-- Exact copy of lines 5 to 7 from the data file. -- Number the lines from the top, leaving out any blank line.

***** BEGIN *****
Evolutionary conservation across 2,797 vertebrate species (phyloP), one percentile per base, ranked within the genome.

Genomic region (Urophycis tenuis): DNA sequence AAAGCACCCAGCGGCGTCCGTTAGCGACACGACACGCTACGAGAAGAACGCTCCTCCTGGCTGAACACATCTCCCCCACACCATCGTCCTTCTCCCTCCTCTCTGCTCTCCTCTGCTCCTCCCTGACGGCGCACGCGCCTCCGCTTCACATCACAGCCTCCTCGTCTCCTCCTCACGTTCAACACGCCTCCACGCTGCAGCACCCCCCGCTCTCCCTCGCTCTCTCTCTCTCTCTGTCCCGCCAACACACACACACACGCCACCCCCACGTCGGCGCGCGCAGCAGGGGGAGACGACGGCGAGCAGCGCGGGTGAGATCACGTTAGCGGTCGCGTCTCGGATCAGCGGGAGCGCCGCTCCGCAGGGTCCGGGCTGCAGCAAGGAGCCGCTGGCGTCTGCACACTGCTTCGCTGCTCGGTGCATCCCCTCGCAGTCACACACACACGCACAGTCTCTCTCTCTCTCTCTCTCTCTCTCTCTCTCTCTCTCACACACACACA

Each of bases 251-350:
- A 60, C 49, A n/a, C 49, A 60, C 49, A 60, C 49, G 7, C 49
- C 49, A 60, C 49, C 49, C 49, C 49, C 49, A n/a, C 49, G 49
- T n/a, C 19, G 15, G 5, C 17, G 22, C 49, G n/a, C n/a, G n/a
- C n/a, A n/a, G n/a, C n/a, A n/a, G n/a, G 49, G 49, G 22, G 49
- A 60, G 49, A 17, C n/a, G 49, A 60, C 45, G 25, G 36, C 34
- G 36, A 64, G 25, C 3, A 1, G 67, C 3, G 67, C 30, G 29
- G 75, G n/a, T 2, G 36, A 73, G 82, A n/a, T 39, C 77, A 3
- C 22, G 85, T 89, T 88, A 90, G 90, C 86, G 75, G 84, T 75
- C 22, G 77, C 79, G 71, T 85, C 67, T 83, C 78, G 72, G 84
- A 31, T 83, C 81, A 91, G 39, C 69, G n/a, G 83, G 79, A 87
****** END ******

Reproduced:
- C 49, A 60, C 49, C 49, C 49, C 49, C 49, A n/a, C 49, G 49
- T n/a, C 19, G 15, G 5, C 17, G 22, C 49, G n/a, C n/a, G n/a
- C n/a, A n/a, G n/a, C n/a, A n/a, G n/a, G 49, G 49, G 22, G 49